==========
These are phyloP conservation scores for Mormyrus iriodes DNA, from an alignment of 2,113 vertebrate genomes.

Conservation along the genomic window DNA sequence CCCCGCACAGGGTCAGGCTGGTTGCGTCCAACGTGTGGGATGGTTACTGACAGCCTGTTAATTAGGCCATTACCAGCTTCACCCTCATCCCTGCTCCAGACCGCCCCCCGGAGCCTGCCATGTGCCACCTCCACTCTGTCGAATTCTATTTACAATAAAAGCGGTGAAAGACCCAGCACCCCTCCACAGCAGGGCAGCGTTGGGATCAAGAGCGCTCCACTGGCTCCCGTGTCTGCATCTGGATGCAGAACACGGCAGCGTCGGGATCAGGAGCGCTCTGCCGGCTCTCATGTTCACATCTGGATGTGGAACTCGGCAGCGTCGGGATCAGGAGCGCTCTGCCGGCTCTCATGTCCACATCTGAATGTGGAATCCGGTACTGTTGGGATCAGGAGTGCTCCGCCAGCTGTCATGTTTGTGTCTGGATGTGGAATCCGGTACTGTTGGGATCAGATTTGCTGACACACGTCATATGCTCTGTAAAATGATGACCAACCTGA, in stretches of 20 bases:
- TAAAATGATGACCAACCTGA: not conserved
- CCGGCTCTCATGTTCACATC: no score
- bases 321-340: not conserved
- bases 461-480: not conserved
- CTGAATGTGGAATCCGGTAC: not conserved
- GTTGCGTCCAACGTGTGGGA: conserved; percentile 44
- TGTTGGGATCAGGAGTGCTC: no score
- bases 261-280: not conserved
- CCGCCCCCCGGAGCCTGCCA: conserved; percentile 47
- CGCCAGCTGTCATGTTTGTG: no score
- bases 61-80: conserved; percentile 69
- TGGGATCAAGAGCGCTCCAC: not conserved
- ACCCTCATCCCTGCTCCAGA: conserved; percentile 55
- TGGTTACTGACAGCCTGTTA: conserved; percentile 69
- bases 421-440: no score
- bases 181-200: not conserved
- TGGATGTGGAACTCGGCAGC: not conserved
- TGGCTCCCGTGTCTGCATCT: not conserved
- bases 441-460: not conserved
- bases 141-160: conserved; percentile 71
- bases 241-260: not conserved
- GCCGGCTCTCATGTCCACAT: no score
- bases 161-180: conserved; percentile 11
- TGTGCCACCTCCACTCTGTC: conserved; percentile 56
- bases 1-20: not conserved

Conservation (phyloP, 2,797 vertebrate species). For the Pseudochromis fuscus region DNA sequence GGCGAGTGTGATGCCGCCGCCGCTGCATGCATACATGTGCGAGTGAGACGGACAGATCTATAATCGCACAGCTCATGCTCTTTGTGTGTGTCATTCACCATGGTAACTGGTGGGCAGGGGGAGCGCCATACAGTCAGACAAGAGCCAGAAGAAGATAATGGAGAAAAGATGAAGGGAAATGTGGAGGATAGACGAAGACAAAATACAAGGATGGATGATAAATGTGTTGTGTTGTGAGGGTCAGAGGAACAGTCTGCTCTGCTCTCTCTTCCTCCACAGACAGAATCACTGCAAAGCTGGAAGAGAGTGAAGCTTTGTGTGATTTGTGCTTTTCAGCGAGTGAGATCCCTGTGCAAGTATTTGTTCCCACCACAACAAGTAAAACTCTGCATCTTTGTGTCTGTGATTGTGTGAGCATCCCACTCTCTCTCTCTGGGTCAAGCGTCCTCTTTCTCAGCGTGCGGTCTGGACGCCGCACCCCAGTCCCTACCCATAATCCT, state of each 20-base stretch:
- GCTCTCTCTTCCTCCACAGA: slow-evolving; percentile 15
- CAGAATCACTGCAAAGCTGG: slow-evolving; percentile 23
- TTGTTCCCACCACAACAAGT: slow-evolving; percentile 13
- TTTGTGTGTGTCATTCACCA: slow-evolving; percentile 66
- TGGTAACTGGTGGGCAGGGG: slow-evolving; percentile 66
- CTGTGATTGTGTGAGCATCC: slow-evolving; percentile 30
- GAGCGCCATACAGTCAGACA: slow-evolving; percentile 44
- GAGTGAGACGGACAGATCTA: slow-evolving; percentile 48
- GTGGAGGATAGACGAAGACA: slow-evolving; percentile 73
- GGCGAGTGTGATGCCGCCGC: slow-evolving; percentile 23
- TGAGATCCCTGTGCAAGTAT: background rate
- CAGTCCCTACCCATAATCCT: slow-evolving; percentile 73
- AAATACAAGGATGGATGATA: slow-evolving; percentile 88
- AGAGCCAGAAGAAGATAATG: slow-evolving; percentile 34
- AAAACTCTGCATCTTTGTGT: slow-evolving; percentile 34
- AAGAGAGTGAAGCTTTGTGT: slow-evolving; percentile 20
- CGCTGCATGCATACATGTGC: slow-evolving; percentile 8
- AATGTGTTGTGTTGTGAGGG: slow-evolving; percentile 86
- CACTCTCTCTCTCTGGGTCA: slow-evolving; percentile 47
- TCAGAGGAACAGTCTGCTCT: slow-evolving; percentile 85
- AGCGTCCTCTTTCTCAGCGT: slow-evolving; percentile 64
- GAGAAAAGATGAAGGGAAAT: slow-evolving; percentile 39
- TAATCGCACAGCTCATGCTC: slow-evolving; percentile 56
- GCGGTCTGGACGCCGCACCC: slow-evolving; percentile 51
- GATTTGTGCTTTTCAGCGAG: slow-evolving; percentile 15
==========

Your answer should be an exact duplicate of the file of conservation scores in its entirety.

These are phyloP conservation scores for Mormyrus iriodes DNA, from an alignment of 2,113 vertebrate genomes.

Conservation along the genomic window DNA sequence CCCCGCACAGGGTCAGGCTGGTTGCGTCCAACGTGTGGGATGGTTACTGACAGCCTGTTAATTAGGCCATTACCAGCTTCACCCTCATCCCTGCTCCAGACCGCCCCCCGGAGCCTGCCATGTGCCACCTCCACTCTGTCGAATTCTATTTACAATAAAAGCGGTGAAAGACCCAGCACCCCTCCACAGCAGGGCAGCGTTGGGATCAAGAGCGCTCCACTGGCTCCCGTGTCTGCATCTGGATGCAGAACACGGCAGCGTCGGGATCAGGAGCGCTCTGCCGGCTCTCATGTTCACATCTGGATGTGGAACTCGGCAGCGTCGGGATCAGGAGCGCTCTGCCGGCTCTCATGTCCACATCTGAATGTGGAATCCGGTACTGTTGGGATCAGGAGTGCTCCGCCAGCTGTCATGTTTGTGTCTGGATGTGGAATCCGGTACTGTTGGGATCAGATTTGCTGACACACGTCATATGCTCTGTAAAATGATGACCAACCTGA, in stretches of 20 bases:
- TAAAATGATGACCAACCTGA: not conserved
- CCGGCTCTCATGTTCACATC: no score
- bases 321-340: not conserved
- bases 461-480: not conserved
- CTGAATGTGGAATCCGGTAC: not conserved
- GTTGCGTCCAACGTGTGGGA: conserved; percentile 44
- TGTTGGGATCAGGAGTGCTC: no score
- bases 261-280: not conserved
- CCGCCCCCCGGAGCCTGCCA: conserved; percentile 47
- CGCCAGCTGTCATGTTTGTG: no score
- bases 61-80: conserved; percentile 69
- TGGGATCAAGAGCGCTCCAC: not conserved
- ACCCTCATCCCTGCTCCAGA: conserved; percentile 55
- TGGTTACTGACAGCCTGTTA: conserved; percentile 69
- bases 421-440: no score
- bases 181-200: not conserved
- TGGATGTGGAACTCGGCAGC: not conserved
- TGGCTCCCGTGTCTGCATCT: not conserved
- bases 441-460: not conserved
- bases 141-160: conserved; percentile 71
- bases 241-260: not conserved
- GCCGGCTCTCATGTCCACAT: no score
- bases 161-180: conserved; percentile 11
- TGTGCCACCTCCACTCTGTC: conserved; percentile 56
- bases 1-20: not conserved

Conservation (phyloP, 2,797 vertebrate species). For the Pseudochromis fuscus region DNA sequence GGCGAGTGTGATGCCGCCGCCGCTGCATGCATACATGTGCGAGTGAGACGGACAGATCTATAATCGCACAGCTCATGCTCTTTGTGTGTGTCATTCACCATGGTAACTGGTGGGCAGGGGGAGCGCCATACAGTCAGACAAGAGCCAGAAGAAGATAATGGAGAAAAGATGAAGGGAAATGTGGAGGATAGACGAAGACAAAATACAAGGATGGATGATAAATGTGTTGTGTTGTGAGGGTCAGAGGAACAGTCTGCTCTGCTCTCTCTTCCTCCACAGACAGAATCACTGCAAAGCTGGAAGAGAGTGAAGCTTTGTGTGATTTGTGCTTTTCAGCGAGTGAGATCCCTGTGCAAGTATTTGTTCCCACCACAACAAGTAAAACTCTGCATCTTTGTGTCTGTGATTGTGTGAGCATCCCACTCTCTCTCTCTGGGTCAAGCGTCCTCTTTCTCAGCGTGCGGTCTGGACGCCGCACCCCAGTCCCTACCCATAATCCT, state of each 20-base stretch:
- GCTCTCTCTTCCTCCACAGA: slow-evolving; percentile 15
- CAGAATCACTGCAAAGCTGG: slow-evolving; percentile 23
- TTGTTCCCACCACAACAAGT: slow-evolving; percentile 13
- TTTGTGTGTGTCATTCACCA: slow-evolving; percentile 66
- TGGTAACTGGTGGGCAGGGG: slow-evolving; percentile 66
- CTGTGATTGTGTGAGCATCC: slow-evolving; percentile 30
- GAGCGCCATACAGTCAGACA: slow-evolving; percentile 44
- GAGTGAGACGGACAGATCTA: slow-evolving; percentile 48
- GTGGAGGATAGACGAAGACA: slow-evolving; percentile 73
- GGCGAGTGTGATGCCGCCGC: slow-evolving; percentile 23
- TGAGATCCCTGTGCAAGTAT: background rate
- CAGTCCCTACCCATAATCCT: slow-evolving; percentile 73
- AAATACAAGGATGGATGATA: slow-evolving; percentile 88
- AGAGCCAGAAGAAGATAATG: slow-evolving; percentile 34
- AAAACTCTGCATCTTTGTGT: slow-evolving; percentile 34
- AAGAGAGTGAAGCTTTGTGT: slow-evolving; percentile 20
- CGCTGCATGCATACATGTGC: slow-evolving; percentile 8
- AATGTGTTGTGTTGTGAGGG: slow-evolving; percentile 86
- CACTCTCTCTCTCTGGGTCA: slow-evolving; percentile 47
- TCAGAGGAACAGTCTGCTCT: slow-evolving; percentile 85
- AGCGTCCTCTTTCTCAGCGT: slow-evolving; percentile 64
- GAGAAAAGATGAAGGGAAAT: slow-evolving; percentile 39
- TAATCGCACAGCTCATGCTC: slow-evolving; percentile 56
- GCGGTCTGGACGCCGCACCC: slow-evolving; percentile 51
- GATTTGTGCTTTTCAGCGAG: slow-evolving; percentile 15